“What I ask them to do is to not only gain knowledge about what nanoscience is and what it can do, but to articulate that as a script that can then be translated into a multimedia production.” This is how Northwestern chemistry professor Teri Odom describes the goals of her Weinberg College Freshman Seminar.
All beginning Weinberg students must take two first-year seminars, one in the fall and a second in either the winter or spring. These are primarily writing courses based on different thematic topics. In Professor Odom’s seminar, she unites innovative teaching practice with one of the most important research initiatives at Northwestern – nanoscience (science at the molecular scale). The International Institute of Nanotechnology, in which Professor Odom is involved as a member of the steering committee, is one of the University’s largest collaborations, representing $800 million in nanotechnology research and educational programs.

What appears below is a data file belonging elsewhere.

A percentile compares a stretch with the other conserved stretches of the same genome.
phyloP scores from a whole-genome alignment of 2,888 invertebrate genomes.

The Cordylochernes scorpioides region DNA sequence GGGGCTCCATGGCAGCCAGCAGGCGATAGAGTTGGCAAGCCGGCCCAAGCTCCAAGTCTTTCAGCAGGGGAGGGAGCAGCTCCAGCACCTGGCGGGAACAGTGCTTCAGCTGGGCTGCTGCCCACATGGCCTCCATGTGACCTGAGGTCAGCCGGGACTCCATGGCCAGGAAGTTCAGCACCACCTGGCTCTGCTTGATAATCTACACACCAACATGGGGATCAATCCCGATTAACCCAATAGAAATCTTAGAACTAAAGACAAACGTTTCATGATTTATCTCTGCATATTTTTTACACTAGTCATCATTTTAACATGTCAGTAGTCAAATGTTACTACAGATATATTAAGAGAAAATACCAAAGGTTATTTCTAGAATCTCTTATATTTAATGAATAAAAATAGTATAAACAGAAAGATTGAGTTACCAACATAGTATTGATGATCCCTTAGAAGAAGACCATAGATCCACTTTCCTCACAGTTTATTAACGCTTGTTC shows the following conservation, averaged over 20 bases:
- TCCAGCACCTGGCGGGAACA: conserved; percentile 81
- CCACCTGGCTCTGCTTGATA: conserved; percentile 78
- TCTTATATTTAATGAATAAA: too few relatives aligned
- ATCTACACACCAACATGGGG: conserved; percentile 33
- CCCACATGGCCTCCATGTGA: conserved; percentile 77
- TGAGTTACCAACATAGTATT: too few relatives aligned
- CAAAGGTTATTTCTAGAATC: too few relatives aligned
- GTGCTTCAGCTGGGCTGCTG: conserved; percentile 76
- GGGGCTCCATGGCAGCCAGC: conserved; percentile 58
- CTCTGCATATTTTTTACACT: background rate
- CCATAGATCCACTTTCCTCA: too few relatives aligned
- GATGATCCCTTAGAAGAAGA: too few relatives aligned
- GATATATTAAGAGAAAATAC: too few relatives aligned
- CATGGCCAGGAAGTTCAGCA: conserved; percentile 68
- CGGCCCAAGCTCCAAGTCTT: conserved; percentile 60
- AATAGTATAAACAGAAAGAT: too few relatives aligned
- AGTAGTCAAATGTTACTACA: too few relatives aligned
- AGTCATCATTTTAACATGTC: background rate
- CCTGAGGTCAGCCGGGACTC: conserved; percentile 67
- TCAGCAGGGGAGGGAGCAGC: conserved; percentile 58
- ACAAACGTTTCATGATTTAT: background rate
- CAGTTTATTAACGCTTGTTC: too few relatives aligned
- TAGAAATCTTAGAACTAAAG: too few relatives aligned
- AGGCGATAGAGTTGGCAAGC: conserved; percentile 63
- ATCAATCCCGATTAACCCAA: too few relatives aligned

As she notes in the video, “Technology is a key driver in student learning and in classroom innovation.” This idea is put into practice as her seminar students are introduced to media production. A special animation class led by Northwestern IT media professionals introduces the class to animation production techniques and processes, and she also makes them aware of the creative possibilities of the One Button Studio and the Lightboard for their media efforts.
Professor Odom hopes that as a result of the development of their multimedia projects, her students will, “start to become little experts in nanoscience,” she says. “Once they have taken the class and they return to their dorm, they are probably now the resident expert in nanoscience,” a subject area of vital importance to Northwestern and the contemporary world.